We had a massive week this week in the lead up to our last class before the assessment is due. We’ve gotten lost with our direction at times (as I’m sure you’ll remember from our class discussion!) But Karina and Sunny put in a lot of work filming, and we’re really happy with the results, so are going to put in 110% of our efforts to turn the footage into a really raw film with a concise objective.

Below are the screen shots of original footage from this week:

Ella mentioned the comical side to our film, how the awkwardness/tension leads to humour, so we’ve looked into the film styles of French satirists Jaques Tati and René Goscinny. We’ve also been re-thinking our assessment question: it’s now less of a research into human movement/interaction, but rather a comical commentary of private people in public spaces.

The following screen shots are from the Kitchen Scene from Mon Oncle by Jaques Tati. It depicts him interacting with a modern kitchen, struggling to turns things on, dropping items, and so on. His inquisitions are always deliberate but innocent, and I think that’s what makes this scene so funny. The camera does not move, and I think that our film really bounces of this idea of minimalism to highlight a clear focal point.

The next images are from Charlie Chaplin’s work, The Lion’s Cage. Mr Chaplin is all about body movement and facial expression, putting himself into tense situations, and dramatizing his responses to a comedic level. This fragment of film is very fast paced, but slows down in moments of tension. The camera deliberately reveals to the audience what Charlie sees as he sees it (i.e. the fact that he’d run into a lions cage) giving us his immediately dramatized and comical response upon realisation. As a group, we can’t get enough of the body movements Charlie Chaplain employs, and how the direction and wideness of his eyes convey so much. Although the music is classical, it’s a really important study for us to understand the different methods that create tension and reprieve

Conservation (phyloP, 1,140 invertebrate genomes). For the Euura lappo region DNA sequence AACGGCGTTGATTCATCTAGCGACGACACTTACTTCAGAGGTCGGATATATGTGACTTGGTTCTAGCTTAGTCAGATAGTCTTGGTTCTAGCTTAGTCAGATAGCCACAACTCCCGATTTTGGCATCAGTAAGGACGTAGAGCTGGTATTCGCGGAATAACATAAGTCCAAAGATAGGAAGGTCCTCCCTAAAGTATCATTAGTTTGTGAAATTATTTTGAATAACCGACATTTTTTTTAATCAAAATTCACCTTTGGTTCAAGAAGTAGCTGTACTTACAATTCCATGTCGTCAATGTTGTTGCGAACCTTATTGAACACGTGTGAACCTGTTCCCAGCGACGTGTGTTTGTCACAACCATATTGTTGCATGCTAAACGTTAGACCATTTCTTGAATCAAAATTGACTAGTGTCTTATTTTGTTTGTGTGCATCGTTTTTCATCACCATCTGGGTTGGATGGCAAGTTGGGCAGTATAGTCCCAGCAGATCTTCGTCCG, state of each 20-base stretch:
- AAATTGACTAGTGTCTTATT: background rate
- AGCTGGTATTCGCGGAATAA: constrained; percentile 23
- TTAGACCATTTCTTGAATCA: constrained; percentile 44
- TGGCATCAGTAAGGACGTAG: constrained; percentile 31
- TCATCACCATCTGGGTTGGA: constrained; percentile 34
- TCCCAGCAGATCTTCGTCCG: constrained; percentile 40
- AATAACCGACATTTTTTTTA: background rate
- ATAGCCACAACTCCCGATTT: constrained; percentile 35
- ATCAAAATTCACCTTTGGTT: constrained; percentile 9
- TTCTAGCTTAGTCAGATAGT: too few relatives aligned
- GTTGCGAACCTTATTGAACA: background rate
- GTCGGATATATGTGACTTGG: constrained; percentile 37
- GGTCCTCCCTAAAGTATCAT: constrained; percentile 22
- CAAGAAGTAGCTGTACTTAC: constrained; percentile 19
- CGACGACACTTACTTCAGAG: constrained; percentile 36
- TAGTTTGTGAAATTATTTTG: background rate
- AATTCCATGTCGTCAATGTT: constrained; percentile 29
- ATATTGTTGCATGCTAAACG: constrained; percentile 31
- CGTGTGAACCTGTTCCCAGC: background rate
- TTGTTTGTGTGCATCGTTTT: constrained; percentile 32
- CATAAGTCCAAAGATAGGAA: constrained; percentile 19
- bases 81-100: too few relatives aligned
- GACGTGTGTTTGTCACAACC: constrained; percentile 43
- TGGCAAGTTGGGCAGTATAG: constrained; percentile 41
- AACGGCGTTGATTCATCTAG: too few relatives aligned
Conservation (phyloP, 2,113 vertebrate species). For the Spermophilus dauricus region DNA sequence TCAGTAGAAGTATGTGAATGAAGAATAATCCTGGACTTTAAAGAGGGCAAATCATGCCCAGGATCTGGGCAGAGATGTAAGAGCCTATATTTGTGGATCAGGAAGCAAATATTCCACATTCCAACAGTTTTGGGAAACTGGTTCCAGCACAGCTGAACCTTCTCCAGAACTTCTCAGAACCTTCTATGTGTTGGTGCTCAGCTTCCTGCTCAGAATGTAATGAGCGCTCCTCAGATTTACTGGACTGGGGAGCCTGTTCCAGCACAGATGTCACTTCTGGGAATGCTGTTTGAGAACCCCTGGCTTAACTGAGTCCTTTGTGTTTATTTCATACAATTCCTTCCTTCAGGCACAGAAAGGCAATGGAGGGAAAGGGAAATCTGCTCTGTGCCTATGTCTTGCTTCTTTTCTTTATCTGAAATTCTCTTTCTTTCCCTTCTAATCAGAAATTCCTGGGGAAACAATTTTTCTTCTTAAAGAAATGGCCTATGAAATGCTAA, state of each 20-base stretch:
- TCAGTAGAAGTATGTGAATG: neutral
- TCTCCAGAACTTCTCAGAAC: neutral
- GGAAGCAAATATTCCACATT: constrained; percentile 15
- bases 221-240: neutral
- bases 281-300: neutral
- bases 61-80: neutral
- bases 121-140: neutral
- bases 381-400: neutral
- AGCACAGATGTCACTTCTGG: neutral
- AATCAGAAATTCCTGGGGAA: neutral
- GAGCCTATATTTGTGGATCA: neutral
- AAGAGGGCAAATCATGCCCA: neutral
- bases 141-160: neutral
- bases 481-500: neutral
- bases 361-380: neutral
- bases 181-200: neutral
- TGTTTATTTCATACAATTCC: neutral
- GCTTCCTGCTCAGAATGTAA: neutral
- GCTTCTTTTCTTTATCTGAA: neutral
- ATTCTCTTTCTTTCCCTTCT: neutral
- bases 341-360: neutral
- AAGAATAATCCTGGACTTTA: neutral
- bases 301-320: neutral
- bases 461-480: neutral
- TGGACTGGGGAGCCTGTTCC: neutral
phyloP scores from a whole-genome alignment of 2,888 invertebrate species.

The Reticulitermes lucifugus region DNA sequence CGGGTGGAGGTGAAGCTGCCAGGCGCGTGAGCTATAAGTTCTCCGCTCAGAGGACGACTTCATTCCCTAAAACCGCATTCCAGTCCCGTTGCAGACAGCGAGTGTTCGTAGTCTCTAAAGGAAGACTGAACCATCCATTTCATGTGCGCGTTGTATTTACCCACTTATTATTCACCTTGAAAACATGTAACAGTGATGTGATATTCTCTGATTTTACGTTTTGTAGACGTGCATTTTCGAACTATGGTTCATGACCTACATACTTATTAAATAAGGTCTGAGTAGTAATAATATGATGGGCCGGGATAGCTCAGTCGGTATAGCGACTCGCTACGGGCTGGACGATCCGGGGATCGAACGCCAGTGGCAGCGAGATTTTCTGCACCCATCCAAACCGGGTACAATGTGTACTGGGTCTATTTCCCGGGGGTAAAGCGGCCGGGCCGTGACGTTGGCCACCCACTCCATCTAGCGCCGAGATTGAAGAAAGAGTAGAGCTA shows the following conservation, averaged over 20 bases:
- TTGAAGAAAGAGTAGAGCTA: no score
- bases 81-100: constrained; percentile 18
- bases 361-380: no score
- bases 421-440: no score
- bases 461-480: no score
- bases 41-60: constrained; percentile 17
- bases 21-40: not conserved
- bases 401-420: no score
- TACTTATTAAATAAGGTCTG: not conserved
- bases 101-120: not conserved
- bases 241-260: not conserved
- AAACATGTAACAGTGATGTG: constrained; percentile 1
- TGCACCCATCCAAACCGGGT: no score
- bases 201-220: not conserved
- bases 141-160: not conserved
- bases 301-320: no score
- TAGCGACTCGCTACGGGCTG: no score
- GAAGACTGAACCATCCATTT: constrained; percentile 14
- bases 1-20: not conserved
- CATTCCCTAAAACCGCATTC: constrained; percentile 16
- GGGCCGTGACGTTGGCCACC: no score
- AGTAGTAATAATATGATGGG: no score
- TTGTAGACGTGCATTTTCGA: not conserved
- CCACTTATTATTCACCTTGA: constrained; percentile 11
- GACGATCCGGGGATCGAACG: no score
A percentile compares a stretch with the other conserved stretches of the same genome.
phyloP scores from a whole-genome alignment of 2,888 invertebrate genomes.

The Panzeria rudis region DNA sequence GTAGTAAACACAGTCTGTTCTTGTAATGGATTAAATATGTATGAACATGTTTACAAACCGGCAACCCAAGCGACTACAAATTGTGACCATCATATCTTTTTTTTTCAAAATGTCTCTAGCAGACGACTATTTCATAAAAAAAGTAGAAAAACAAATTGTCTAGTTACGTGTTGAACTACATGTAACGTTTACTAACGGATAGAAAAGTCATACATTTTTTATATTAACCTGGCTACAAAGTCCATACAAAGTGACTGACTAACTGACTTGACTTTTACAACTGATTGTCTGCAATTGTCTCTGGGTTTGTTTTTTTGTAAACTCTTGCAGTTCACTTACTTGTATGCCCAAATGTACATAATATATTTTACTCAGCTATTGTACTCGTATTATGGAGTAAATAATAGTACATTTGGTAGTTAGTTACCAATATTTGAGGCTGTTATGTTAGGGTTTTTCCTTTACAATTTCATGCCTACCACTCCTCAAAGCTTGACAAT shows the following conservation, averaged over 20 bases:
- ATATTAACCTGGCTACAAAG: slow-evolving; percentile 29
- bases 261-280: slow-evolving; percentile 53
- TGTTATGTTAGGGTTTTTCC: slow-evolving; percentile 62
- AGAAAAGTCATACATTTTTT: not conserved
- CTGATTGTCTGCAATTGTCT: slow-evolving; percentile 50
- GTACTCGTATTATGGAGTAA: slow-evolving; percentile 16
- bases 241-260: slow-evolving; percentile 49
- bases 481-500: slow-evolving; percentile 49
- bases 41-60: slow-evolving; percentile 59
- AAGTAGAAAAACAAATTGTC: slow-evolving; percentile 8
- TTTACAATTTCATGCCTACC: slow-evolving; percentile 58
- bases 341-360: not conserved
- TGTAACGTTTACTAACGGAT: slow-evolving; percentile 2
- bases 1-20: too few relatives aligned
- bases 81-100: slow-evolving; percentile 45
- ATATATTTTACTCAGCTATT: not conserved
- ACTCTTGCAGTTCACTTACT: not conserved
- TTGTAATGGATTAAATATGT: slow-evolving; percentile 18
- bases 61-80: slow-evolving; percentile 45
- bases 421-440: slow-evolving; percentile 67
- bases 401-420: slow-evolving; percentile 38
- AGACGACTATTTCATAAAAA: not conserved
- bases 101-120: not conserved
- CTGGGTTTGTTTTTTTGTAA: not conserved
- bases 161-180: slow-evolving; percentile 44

Our new Research Question: How can lacuna be visually explored and represented in the context of public human interaction? Gathering stimulation from the film, sound and comedic techniques of 20th century satirists, depict the empty space we see in the learned tension of societal communication.
Answer: Inspired by the works of Charlie Chaplin and Jaques Tati, we’ve decided to use a blank studio space and simplistic props to convey the cautious and stunted nature of strangers interacting. Minimalistic sound and colour, along with static camera angles and no dialogue force the viewer to engage in the awkwardness of the situation. We developed our ideas by viewing human interaction and then choreographing one of our own, dramatizing the rigidity and anxiety seen in our actors’ body language. The box is symbolic of the unspoken gaps between strangers; neither party address, but both are aware it is there.

We also met up last night to re-format the order of our project, and what pieces of film we’re going to use. We feel a lot more confident about the flow of the film. Sarah and I also used instruments to form abstract sounds (influenced by Luigi’s work!) i.e. playing the bass out of tune/tuning it as we played, isolating different sounds on the drum, and getting a drummer to watch our piece and play along with it, forming stunted rhythms and sounds. We then are manipulating these sounds, we were really pleased with the way the drums (namely, high hats/symbols) sounded when slowed down and played backward.

Hence, our final steps involve editing the colour aesthetic on after affects, making the picture clearer and brighter. We also need to place the musical sounds where they belong. We have used cuts of footage interrupting other footage to stunt the flow of our piece, so are excited to aid that with percussive noises.

All in all, it’s been our most challenging week collaboratively, but I’ve been really impressed with our ability to move past the tough times and learn how to communicate more effectively. I’ve definitely learned a lot about the creative process with other designers, and I think this is a project we’re all going to have pride in due to the obstacles we’ve chosen to overcome.

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